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Modeling optical properties of non-cubical sea salt particles
  • Franz Kanngießer,
  • Michael Kahnert
Franz Kanngießer
Chalmers University of Technology

Corresponding Author:franz.kanngiesser@chalmers.se

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Michael Kahnert
Swedish Meteorological and Hydrological Institute
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Dried sea salt aerosol is commonly represented in aerosol-optics models by ideal cubical particles, while samples reveal that marine aerosol particles frequently display distorted cubical shapes, and they can have more or less rounded edges. In this study three types of non-ideal cuboidal model geometries are investigated, namely, convex polyhedra, Gaussian random cubes, and superellipsoids. Optical calculations were performed at a wavelength of 532 nm using the discrete dipole approximation and the T-matrix method. The main focus is on optical properties relevant to lidar remote sensing, namely, the linear depolarization ratio in the backscattering direction, and the extinction-to-backscatter or lidar ratio. Gaussian random distortions tend to increase the depolarization ratio in relation to that of perfect cubes, while superellipsoids mimicking cubes with rounded edges generally decrease the depolarization ratio. Convex polyhedra can describe randomly distorted cubes. Their computed depolarisation ratios display random fluctuations about those computed for ideal cubes. The results suggest that Gaussian random cubes and superellipsoids are most consistent with the observations if the geometries deviate only mildly from that of an ideal cube. Gaussian random cubes that strongly diverge from cubical shape pose a risk of overestimating both depolarization and extinction-to-backscatter ratio. Superellipsoids that approach octahedral shape yield unrealistically high depolarization ratios. Investigation of size-averaged optical properties of superellipsoids demonstrate that the presence of absorbing material in marine aerosols can have a dramatic effect on the lidar ratio, and its effect on the depolarization ratio can be of comparable magnitude as that caused by rounding of edges.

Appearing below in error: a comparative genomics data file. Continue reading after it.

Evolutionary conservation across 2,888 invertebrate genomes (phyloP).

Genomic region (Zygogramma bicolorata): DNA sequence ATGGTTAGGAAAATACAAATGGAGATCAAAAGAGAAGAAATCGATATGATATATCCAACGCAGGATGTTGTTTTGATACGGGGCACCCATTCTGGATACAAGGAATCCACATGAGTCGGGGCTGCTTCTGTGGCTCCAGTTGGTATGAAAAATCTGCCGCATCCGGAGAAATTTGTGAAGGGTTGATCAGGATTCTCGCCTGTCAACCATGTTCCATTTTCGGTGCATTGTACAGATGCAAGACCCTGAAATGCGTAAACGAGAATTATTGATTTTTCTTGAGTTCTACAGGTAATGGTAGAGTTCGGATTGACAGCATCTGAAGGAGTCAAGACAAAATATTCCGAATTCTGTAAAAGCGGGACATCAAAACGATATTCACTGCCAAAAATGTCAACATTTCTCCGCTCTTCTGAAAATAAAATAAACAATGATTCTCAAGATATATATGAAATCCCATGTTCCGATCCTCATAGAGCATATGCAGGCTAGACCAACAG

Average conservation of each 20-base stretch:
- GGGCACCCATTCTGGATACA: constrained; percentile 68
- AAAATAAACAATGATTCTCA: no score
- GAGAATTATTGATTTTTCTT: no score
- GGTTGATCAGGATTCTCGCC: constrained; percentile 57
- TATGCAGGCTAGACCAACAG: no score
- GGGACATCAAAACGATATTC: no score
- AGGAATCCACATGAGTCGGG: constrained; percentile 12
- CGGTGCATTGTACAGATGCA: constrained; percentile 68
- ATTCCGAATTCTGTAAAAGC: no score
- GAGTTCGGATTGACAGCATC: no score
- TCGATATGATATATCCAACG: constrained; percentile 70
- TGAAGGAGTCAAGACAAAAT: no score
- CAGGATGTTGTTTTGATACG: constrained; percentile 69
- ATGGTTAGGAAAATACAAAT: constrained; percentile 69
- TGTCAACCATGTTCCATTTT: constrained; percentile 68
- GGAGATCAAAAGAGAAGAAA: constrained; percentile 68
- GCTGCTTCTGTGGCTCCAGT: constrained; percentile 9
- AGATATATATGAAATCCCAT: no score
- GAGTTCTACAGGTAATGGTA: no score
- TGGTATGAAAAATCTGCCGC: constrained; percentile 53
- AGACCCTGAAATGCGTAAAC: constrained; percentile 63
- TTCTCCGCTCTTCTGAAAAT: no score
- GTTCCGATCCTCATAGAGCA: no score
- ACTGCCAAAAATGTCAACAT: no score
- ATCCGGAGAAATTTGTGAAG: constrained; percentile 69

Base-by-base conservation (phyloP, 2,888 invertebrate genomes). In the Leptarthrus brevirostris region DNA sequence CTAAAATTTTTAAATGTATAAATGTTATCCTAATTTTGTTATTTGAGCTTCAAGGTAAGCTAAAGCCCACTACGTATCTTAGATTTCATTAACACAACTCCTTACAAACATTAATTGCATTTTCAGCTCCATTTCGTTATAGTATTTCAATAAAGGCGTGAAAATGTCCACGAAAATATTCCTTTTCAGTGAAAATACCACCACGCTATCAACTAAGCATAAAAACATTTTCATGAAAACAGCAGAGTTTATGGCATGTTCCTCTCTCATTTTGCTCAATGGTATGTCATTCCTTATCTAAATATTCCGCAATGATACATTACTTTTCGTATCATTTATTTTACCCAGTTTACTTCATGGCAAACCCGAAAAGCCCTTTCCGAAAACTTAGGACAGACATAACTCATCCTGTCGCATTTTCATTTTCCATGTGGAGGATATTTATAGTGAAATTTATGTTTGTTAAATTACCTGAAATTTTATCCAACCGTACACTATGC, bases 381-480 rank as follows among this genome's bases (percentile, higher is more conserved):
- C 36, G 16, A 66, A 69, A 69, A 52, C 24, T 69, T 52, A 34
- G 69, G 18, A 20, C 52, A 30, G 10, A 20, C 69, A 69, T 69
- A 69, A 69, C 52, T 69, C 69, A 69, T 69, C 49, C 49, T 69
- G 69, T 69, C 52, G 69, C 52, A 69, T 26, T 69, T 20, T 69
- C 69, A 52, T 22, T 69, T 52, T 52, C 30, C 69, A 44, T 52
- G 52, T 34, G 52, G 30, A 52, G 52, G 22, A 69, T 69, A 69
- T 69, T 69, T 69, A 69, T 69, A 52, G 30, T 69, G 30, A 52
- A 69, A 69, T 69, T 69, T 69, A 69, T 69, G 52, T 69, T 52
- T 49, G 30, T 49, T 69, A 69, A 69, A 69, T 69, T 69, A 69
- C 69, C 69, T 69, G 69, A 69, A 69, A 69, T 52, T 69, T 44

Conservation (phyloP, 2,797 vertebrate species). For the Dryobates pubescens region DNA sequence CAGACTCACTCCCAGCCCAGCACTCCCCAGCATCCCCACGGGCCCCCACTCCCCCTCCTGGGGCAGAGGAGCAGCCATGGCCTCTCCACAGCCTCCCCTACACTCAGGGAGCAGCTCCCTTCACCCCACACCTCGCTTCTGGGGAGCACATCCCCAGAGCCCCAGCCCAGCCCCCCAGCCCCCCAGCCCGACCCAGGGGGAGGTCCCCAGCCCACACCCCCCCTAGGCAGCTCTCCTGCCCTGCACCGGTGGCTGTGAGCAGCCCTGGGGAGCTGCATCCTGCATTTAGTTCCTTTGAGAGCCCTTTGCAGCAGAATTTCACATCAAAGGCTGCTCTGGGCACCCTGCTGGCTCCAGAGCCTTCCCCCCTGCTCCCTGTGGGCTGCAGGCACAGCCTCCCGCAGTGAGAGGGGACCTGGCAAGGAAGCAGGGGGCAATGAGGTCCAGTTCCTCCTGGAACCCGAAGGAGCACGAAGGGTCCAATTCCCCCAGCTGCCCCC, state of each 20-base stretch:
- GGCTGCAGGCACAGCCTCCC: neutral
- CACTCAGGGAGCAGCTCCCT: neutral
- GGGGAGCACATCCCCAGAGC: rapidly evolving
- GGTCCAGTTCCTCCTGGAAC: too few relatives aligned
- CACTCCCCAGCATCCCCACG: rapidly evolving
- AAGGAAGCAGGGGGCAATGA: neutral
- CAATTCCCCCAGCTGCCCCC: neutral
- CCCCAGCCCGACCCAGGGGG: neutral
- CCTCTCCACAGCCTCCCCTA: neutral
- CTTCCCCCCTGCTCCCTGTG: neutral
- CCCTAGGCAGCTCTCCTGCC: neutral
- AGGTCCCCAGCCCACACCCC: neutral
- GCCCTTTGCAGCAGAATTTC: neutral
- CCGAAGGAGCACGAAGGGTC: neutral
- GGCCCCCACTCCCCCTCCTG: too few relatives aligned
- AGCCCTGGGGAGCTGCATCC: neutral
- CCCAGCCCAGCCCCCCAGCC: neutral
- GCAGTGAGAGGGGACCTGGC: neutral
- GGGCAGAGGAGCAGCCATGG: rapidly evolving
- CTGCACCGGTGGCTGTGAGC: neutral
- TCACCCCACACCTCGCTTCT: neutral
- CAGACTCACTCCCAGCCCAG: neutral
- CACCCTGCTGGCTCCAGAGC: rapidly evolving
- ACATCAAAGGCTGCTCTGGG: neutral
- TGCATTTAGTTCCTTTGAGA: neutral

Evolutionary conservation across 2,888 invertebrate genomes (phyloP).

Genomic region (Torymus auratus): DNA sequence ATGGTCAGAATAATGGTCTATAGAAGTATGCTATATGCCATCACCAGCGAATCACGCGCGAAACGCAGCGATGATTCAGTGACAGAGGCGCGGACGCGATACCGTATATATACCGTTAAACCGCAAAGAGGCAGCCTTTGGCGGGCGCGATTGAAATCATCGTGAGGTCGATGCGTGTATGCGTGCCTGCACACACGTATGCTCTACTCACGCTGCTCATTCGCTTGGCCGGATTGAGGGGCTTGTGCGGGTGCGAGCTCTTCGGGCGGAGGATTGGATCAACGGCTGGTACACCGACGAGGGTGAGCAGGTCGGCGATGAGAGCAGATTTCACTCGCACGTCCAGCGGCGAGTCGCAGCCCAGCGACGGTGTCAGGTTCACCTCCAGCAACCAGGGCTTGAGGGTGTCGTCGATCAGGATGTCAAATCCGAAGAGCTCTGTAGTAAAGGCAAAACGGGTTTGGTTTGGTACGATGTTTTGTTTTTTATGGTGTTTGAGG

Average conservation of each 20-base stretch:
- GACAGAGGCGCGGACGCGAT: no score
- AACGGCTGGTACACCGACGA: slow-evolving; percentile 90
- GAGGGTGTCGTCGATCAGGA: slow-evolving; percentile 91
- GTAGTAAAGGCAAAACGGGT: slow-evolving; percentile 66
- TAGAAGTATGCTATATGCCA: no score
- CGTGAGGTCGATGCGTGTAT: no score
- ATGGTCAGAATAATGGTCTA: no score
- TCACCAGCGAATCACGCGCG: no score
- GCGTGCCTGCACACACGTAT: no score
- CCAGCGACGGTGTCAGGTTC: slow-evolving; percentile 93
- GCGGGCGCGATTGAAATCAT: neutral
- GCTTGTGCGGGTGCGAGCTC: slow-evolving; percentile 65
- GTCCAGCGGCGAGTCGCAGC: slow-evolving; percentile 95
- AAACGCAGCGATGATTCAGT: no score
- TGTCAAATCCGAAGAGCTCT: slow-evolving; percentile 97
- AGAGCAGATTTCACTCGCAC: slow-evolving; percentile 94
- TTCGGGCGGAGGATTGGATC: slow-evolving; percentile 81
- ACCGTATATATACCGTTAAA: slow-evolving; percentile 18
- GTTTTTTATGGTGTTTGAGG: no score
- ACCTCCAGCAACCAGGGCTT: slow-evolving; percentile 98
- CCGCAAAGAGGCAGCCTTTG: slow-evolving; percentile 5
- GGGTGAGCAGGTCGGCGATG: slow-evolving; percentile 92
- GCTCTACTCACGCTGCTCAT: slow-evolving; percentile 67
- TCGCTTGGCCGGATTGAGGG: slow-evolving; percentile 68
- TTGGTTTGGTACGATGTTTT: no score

27 Feb 2021Published in Journal of Geophysical Research: Atmospheres volume 126 issue 4. 10.1029/2020JD033674